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Old 12-16-2010, 08:21 AM   #1
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Understanding drywall and potential cracking


I have a detached garage that is kind of unique. It is a metal building sort of like a pole barn. The inside walls are 2x4 24 inches on center directly bolted to a concrete slab. Trusses are 4 feet on center.

I am thinking of drywalling walls and installing white metal on the ceiling.

I am going to hang drywall vertically to eliminate butted seams "except in the corners". Building is 30x30.

1. If done this way, each tapered seam will be on a single stud. Is this good or bad?

2. The corners of the walls are not framed like a house exactly. If I use drywall clips and attach each corner piece to the same corner studd for inside corners, will this eliminate or prevent cracking? (Or will it make it worse).

3. The insulation paper is on top of the studs. I thought about cutting a foot of the paper off each studd in three places and putting adhesive on these areas to contact the drywall and still use screws to help eliminate popping. (I hate to take off all the paper.) Is this a good or bad idea?

I live in Southern Kentucky climate. Garage is unheated unless I am in there with a kerosene heater working. i live in the country and a pristine job is not required but I want to do the best I can.

Thanks!

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Old 12-17-2010, 09:13 AM   #2
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Understanding drywall and potential cracking


How high are the walls? If they are within a height that one piece of drywall will reach, then the seem on one stud is fine. (Come to think of it, the 2 foot on center may require additional support/screws. The pros on here should be able to verify this)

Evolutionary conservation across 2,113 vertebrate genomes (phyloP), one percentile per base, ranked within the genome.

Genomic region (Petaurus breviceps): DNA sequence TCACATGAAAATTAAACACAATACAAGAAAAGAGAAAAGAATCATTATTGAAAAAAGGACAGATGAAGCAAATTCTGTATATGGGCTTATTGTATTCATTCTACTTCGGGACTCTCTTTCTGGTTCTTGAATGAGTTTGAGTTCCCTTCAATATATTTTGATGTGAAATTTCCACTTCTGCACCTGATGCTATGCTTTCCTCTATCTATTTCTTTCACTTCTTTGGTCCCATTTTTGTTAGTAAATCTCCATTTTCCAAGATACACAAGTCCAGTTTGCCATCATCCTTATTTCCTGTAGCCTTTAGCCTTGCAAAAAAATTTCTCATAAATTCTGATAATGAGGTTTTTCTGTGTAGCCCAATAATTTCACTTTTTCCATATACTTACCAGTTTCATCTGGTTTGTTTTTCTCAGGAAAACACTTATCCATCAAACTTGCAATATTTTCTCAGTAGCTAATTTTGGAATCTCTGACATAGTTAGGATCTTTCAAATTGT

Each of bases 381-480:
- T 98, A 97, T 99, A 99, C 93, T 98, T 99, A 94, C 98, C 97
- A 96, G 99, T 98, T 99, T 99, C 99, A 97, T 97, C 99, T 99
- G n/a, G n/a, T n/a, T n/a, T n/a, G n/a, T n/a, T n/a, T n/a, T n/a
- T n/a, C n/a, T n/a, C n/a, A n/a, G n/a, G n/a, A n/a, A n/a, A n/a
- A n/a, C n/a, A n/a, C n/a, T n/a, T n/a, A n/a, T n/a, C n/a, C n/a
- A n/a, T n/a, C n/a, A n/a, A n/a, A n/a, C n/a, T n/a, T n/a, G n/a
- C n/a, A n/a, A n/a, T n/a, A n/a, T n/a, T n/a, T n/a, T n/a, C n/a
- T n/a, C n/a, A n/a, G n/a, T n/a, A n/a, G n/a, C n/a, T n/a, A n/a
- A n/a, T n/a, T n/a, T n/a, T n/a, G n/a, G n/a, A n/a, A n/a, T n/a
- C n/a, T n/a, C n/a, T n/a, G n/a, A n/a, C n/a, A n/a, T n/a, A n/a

As for the corners, a little more explanation would be helpful? How are they not framed like a house?

Regarding the removal of the insulation paper and gluing, I don't really think that is necessary. As long as you use the proper screws and sink them appropriately, I don't see an issue of any of them popping.

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Old 12-17-2010, 09:47 PM   #3
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Understanding drywall and potential cracking


Answers to some: http://gypsum.org/pdf/GA-216-2010.html

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Old 12-18-2010, 05:23 PM   #4
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Understanding drywall and potential cracking


Your biggest issue is going to be having drywall in an area that isn't temperature controlled. It's my experience that most garages around here have tape coming loose/cracking, texture peeling off the ceiling, etc. Open carports are even worse. Some of the reason may be that folks don't often re-paint the garage when they paint the house, so after extended "exposure" without fresh paint, things tend to go bad. If it were mine, I'd use wood on the walls (easier to hang tools on anyway). If you do go with drywall, 1/2" drywall is common on 24" centers in commercial interior work (metal framing) not residential framing. I wouldn't advise it in your situation, though it will work. Breaking the joint on a single stud is not a problem. Just not very sturdy hanging 1/2" on 24" centers. You could opt for 5/8" which would be better. I always glue and nail (screws are fine) on wood framing, so I'd remove the insulation paper from the face of the studs if it were mine. I've used corner clips a few times many years ago hanging houses by the board for a builder of "mass produced" housing (I think it was Pulte). It was a cost savings for them to leave out maybe 100 studs in thousands of houses I guess. The clips are a pain to deal with. I never had to go back and do any touch-up or repairs on any of those homes, so I can't say how they work in the long run. My guess is not very well, as they were not commonly used, even back then. I NEVER worked on any high end homes where builders skimped on the lumber package and used clips. Again, it's a garage, so if you're trying to get by on a budget it will work the way you plan on doing it....
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